Death of Pierre Rosario Domingue deep loss to Seychelles |21 December 2020
As Mauritius mourns the death of Pierre Rosario Domingue, a Mauritian national who has had an instrumental role in the development of both the Mauritian and Seychellois legal systems, many who have had an opportunity to work alongside Mr Rosario in Seychelles are also feeling the loss.
Having worked in Seychelles, he is familiar with the laws and legal system of Seychelles and has provided legal advice to the Bills Committee of the Seychelles National Assembly on the revision of the Civil Code of Seychelles.
Leader of the opposition Sebastien Pillay and leader of government business Bernard Georges, earlier last week conveyed deepest respects for Mr Domingue.
“Pierre Rosario Domingue is someone who has worked a lot towards improving laws created for the protection of human rights and towards a better understanding of Constitutional law. Losing such a brilliant mind who has contributed so much towards law reform is a great loss to the legal profession firstly, and to the region. We lost someone who had a lot to offer with regards to how to make the world and region a better place, and who was so devoted to making the lives of people better,” Honourable Pillay stated.
Honourable Georges echoed similar sentiments, for the character whom he has had the pleasure and privilege to work alongside even if briefly.
“Everyone involved with the recent Civil Code revision was shocked and saddened to learn of the recent untimely death of Rosario Domingue. Mr Domingue was a man of outstanding legal intellect. Bright and articulate, he was able to make difficult issues simple to understand. As head of the Mauritius Law Reform Commission, he was naturally interested in legal developments in the region. When he heard that our Assembly was proceeding with the revision of the Civil Code in line with the proposals of the Revision Committee, Mr Domingue volunteered to assist. He and a colleague travelled to Seychelles for two sessions of the extended Bills Committee of the Assembly to participate in discussions. As expected, he made some prescient suggestions and, speaking in Creole, he was able to get the public interested in his interesting philosophical insights in numerous proposed changes. Mr Domingue is missed by the legal fraternity of Seychelles and members of the 6th Assembly who got to know him during his working sessions here”.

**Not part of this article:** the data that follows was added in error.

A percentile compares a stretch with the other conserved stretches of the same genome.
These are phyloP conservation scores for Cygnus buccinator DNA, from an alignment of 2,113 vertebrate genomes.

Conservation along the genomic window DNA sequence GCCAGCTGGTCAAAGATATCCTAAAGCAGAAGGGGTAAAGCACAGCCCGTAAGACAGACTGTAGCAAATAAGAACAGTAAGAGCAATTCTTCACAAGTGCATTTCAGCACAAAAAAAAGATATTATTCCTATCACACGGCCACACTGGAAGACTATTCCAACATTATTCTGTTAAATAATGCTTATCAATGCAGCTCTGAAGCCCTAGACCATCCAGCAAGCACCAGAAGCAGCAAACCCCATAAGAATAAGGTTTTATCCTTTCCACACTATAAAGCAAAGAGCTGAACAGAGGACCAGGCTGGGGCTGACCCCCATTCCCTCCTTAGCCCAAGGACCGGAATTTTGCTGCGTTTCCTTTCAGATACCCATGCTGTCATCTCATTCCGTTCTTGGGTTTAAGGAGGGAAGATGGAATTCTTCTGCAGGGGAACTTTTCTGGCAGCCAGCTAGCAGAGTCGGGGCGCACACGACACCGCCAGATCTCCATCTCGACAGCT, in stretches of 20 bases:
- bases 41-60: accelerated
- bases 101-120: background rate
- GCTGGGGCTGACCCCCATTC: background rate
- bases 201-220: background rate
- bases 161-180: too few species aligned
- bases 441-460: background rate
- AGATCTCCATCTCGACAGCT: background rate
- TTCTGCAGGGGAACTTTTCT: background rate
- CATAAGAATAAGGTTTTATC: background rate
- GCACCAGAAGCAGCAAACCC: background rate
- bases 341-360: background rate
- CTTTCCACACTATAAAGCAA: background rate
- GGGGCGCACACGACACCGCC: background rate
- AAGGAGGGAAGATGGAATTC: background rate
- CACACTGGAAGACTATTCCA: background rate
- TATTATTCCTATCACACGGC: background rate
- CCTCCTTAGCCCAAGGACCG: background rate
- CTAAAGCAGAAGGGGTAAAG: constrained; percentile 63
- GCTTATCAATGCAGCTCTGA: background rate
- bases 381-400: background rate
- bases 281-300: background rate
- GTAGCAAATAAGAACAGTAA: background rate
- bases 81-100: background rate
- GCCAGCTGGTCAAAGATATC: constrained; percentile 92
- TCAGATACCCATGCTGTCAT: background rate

Mr Domingue has since 2006 served as chief executive officer of the Law Reform Commission of Mauritius. He is an experienced lecturer on Human Rights and formerly headed the Department of Law at the University of Mauritius.
From 2012 until 2020, Mr Domingue served as a Consultant to the Office of the Prime Minister of the Republic of Mauritius and worked on the Action Plan on Human Rights. He chaired the Advisory Committee set up by the government of Mauritius on the Reinforcement Framework for Protection against Domestic Violence.